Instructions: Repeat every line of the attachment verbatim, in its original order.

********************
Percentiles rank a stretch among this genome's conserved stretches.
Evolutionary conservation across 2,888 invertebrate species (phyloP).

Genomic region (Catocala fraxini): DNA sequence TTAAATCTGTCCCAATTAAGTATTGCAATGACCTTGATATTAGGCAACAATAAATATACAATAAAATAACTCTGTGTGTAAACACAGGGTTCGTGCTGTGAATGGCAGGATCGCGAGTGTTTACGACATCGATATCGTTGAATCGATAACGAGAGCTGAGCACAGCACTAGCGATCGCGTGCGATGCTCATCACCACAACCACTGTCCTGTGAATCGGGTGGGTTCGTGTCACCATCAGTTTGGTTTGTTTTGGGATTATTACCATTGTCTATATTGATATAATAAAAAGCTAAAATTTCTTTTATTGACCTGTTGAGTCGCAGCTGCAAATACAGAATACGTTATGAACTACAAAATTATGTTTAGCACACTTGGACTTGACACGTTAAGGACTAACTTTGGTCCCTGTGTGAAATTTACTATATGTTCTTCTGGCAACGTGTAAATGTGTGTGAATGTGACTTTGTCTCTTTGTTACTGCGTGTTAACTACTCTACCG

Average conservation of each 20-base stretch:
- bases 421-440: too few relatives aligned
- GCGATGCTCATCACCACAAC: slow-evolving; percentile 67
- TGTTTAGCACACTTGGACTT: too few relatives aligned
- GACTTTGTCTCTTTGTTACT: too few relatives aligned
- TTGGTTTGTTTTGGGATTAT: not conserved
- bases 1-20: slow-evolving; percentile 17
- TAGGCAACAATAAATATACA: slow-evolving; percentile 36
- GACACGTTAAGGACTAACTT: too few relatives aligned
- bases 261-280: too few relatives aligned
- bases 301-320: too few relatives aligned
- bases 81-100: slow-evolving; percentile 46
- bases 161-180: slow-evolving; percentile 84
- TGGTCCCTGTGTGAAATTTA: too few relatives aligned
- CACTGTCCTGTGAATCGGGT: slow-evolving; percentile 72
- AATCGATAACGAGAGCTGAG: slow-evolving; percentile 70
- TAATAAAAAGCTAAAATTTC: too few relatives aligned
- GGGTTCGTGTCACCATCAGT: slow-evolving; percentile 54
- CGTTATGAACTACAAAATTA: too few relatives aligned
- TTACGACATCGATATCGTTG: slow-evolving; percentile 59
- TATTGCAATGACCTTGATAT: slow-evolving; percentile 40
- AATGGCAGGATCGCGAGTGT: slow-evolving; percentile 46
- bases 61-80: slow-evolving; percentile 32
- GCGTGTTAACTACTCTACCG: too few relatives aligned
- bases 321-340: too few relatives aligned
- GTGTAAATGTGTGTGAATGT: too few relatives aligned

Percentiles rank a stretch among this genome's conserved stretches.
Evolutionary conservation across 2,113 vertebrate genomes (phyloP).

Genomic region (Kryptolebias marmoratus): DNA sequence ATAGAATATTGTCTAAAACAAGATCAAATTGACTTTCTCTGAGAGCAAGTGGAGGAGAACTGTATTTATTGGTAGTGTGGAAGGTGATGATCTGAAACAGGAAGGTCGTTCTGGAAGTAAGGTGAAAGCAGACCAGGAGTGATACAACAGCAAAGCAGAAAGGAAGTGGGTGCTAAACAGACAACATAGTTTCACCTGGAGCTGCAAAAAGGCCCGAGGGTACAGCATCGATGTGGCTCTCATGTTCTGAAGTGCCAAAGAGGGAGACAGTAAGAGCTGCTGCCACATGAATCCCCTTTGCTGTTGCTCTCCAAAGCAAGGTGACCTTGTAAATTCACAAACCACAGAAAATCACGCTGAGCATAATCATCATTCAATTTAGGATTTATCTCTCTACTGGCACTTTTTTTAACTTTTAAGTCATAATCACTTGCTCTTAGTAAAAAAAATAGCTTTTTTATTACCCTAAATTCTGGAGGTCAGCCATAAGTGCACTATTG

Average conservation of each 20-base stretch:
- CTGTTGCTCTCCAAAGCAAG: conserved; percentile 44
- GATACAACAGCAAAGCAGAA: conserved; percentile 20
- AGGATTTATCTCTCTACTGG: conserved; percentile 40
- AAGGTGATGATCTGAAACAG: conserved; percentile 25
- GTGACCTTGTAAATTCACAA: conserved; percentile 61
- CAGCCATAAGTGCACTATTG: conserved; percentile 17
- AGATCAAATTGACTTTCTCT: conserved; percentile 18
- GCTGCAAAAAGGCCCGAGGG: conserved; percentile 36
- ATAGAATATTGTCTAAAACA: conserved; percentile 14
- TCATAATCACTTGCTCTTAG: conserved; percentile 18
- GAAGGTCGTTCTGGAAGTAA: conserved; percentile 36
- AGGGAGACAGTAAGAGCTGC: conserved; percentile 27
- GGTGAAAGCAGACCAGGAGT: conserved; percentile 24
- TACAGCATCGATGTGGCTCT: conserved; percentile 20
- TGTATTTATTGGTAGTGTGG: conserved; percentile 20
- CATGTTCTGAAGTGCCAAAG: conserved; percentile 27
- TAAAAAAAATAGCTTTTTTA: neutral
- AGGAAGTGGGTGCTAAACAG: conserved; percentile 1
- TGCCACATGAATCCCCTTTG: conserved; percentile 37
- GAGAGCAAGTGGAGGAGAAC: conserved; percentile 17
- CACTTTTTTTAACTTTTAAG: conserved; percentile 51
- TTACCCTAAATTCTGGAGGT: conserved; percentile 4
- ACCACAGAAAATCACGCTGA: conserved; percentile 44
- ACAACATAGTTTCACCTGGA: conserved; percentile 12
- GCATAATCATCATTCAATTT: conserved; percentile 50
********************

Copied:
Percentiles rank a stretch among this genome's conserved stretches.
Evolutionary conservation across 2,888 invertebrate species (phyloP).

Genomic region (Catocala fraxini): DNA sequence TTAAATCTGTCCCAATTAAGTATTGCAATGACCTTGATATTAGGCAACAATAAATATACAATAAAATAACTCTGTGTGTAAACACAGGGTTCGTGCTGTGAATGGCAGGATCGCGAGTGTTTACGACATCGATATCGTTGAATCGATAACGAGAGCTGAGCACAGCACTAGCGATCGCGTGCGATGCTCATCACCACAACCACTGTCCTGTGAATCGGGTGGGTTCGTGTCACCATCAGTTTGGTTTGTTTTGGGATTATTACCATTGTCTATATTGATATAATAAAAAGCTAAAATTTCTTTTATTGACCTGTTGAGTCGCAGCTGCAAATACAGAATACGTTATGAACTACAAAATTATGTTTAGCACACTTGGACTTGACACGTTAAGGACTAACTTTGGTCCCTGTGTGAAATTTACTATATGTTCTTCTGGCAACGTGTAAATGTGTGTGAATGTGACTTTGTCTCTTTGTTACTGCGTGTTAACTACTCTACCG

Average conservation of each 20-base stretch:
- bases 421-440: too few relatives aligned
- GCGATGCTCATCACCACAAC: slow-evolving; percentile 67
- TGTTTAGCACACTTGGACTT: too few relatives aligned
- GACTTTGTCTCTTTGTTACT: too few relatives aligned
- TTGGTTTGTTTTGGGATTAT: not conserved
- bases 1-20: slow-evolving; percentile 17
- TAGGCAACAATAAATATACA: slow-evolving; percentile 36
- GACACGTTAAGGACTAACTT: too few relatives aligned
- bases 261-280: too few relatives aligned
- bases 301-320: too few relatives aligned
- bases 81-100: slow-evolving; percentile 46
- bases 161-180: slow-evolving; percentile 84
- TGGTCCCTGTGTGAAATTTA: too few relatives aligned
- CACTGTCCTGTGAATCGGGT: slow-evolving; percentile 72
- AATCGATAACGAGAGCTGAG: slow-evolving; percentile 70
- TAATAAAAAGCTAAAATTTC: too few relatives aligned
- GGGTTCGTGTCACCATCAGT: slow-evolving; percentile 54
- CGTTATGAACTACAAAATTA: too few relatives aligned
- TTACGACATCGATATCGTTG: slow-evolving; percentile 59
- TATTGCAATGACCTTGATAT: slow-evolving; percentile 40
- AATGGCAGGATCGCGAGTGT: slow-evolving; percentile 46
- bases 61-80: slow-evolving; percentile 32
- GCGTGTTAACTACTCTACCG: too few relatives aligned
- bases 321-340: too few relatives aligned
- GTGTAAATGTGTGTGAATGT: too few relatives aligned

Percentiles rank a stretch among this genome's conserved stretches.
Evolutionary conservation across 2,113 vertebrate genomes (phyloP).

Genomic region (Kryptolebias marmoratus): DNA sequence ATAGAATATTGTCTAAAACAAGATCAAATTGACTTTCTCTGAGAGCAAGTGGAGGAGAACTGTATTTATTGGTAGTGTGGAAGGTGATGATCTGAAACAGGAAGGTCGTTCTGGAAGTAAGGTGAAAGCAGACCAGGAGTGATACAACAGCAAAGCAGAAAGGAAGTGGGTGCTAAACAGACAACATAGTTTCACCTGGAGCTGCAAAAAGGCCCGAGGGTACAGCATCGATGTGGCTCTCATGTTCTGAAGTGCCAAAGAGGGAGACAGTAAGAGCTGCTGCCACATGAATCCCCTTTGCTGTTGCTCTCCAAAGCAAGGTGACCTTGTAAATTCACAAACCACAGAAAATCACGCTGAGCATAATCATCATTCAATTTAGGATTTATCTCTCTACTGGCACTTTTTTTAACTTTTAAGTCATAATCACTTGCTCTTAGTAAAAAAAATAGCTTTTTTATTACCCTAAATTCTGGAGGTCAGCCATAAGTGCACTATTG

Average conservation of each 20-base stretch:
- CTGTTGCTCTCCAAAGCAAG: conserved; percentile 44
- GATACAACAGCAAAGCAGAA: conserved; percentile 20
- AGGATTTATCTCTCTACTGG: conserved; percentile 40
- AAGGTGATGATCTGAAACAG: conserved; percentile 25
- GTGACCTTGTAAATTCACAA: conserved; percentile 61
- CAGCCATAAGTGCACTATTG: conserved; percentile 17
- AGATCAAATTGACTTTCTCT: conserved; percentile 18
- GCTGCAAAAAGGCCCGAGGG: conserved; percentile 36
- ATAGAATATTGTCTAAAACA: conserved; percentile 14
- TCATAATCACTTGCTCTTAG: conserved; percentile 18
- GAAGGTCGTTCTGGAAGTAA: conserved; percentile 36
- AGGGAGACAGTAAGAGCTGC: conserved; percentile 27
- GGTGAAAGCAGACCAGGAGT: conserved; percentile 24
- TACAGCATCGATGTGGCTCT: conserved; percentile 20
- TGTATTTATTGGTAGTGTGG: conserved; percentile 20
- CATGTTCTGAAGTGCCAAAG: conserved; percentile 27
- TAAAAAAAATAGCTTTTTTA: neutral
- AGGAAGTGGGTGCTAAACAG: conserved; percentile 1
- TGCCACATGAATCCCCTTTG: conserved; percentile 37
- GAGAGCAAGTGGAGGAGAAC: conserved; percentile 17
- CACTTTTTTTAACTTTTAAG: conserved; percentile 51
- TTACCCTAAATTCTGGAGGT: conserved; percentile 4
- ACCACAGAAAATCACGCTGA: conserved; percentile 44
- ACAACATAGTTTCACCTGGA: conserved; percentile 12
- GCATAATCATCATTCAATTT: conserved; percentile 50